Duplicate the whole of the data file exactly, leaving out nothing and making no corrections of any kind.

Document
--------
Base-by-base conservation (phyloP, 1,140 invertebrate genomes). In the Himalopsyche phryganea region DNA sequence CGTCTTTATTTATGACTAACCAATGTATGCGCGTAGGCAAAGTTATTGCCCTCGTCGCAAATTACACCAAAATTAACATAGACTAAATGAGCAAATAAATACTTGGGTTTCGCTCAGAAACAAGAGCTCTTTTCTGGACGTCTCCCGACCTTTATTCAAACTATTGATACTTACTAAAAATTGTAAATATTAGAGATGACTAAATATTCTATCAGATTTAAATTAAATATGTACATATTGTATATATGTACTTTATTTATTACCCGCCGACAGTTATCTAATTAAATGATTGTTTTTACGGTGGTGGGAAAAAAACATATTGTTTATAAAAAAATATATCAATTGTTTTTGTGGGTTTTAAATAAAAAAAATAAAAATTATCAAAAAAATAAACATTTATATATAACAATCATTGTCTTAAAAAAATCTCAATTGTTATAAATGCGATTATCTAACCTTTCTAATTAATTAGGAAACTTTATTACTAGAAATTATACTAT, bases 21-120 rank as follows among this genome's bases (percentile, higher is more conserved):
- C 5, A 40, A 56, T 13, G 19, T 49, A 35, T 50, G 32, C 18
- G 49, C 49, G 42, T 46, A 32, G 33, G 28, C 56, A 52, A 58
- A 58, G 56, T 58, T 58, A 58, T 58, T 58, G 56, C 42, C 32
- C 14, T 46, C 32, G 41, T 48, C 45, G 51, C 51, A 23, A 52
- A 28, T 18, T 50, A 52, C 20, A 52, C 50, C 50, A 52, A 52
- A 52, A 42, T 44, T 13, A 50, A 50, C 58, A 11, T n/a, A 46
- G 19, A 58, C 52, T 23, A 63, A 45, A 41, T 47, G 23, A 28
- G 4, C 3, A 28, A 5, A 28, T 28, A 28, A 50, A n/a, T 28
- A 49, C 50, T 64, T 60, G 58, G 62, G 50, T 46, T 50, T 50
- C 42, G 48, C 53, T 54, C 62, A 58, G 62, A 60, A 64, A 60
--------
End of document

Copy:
Base-by-base conservation (phyloP, 1,140 invertebrate genomes). In the Himalopsyche phryganea region DNA sequence CGTCTTTATTTATGACTAACCAATGTATGCGCGTAGGCAAAGTTATTGCCCTCGTCGCAAATTACACCAAAATTAACATAGACTAAATGAGCAAATAAATACTTGGGTTTCGCTCAGAAACAAGAGCTCTTTTCTGGACGTCTCCCGACCTTTATTCAAACTATTGATACTTACTAAAAATTGTAAATATTAGAGATGACTAAATATTCTATCAGATTTAAATTAAATATGTACATATTGTATATATGTACTTTATTTATTACCCGCCGACAGTTATCTAATTAAATGATTGTTTTTACGGTGGTGGGAAAAAAACATATTGTTTATAAAAAAATATATCAATTGTTTTTGTGGGTTTTAAATAAAAAAAATAAAAATTATCAAAAAAATAAACATTTATATATAACAATCATTGTCTTAAAAAAATCTCAATTGTTATAAATGCGATTATCTAACCTTTCTAATTAATTAGGAAACTTTATTACTAGAAATTATACTAT, bases 21-120 rank as follows among this genome's bases (percentile, higher is more conserved):
- C 5, A 40, A 56, T 13, G 19, T 49, A 35, T 50, G 32, C 18
- G 49, C 49, G 42, T 46, A 32, G 33, G 28, C 56, A 52, A 58
- A 58, G 56, T 58, T 58, A 58, T 58, T 58, G 56, C 42, C 32
- C 14, T 46, C 32, G 41, T 48, C 45, G 51, C 51, A 23, A 52
- A 28, T 18, T 50, A 52, C 20, A 52, C 50, C 50, A 52, A 52
- A 52, A 42, T 44, T 13, A 50, A 50, C 58, A 11, T n/a, A 46
- G 19, A 58, C 52, T 23, A 63, A 45, A 41, T 47, G 23, A 28
- G 4, C 3, A 28, A 5, A 28, T 28, A 28, A 50, A n/a, T 28
- A 49, C 50, T 64, T 60, G 58, G 62, G 50, T 46, T 50, T 50
- C 42, G 48, C 53, T 54, C 62, A 58, G 62, A 60, A 64, A 60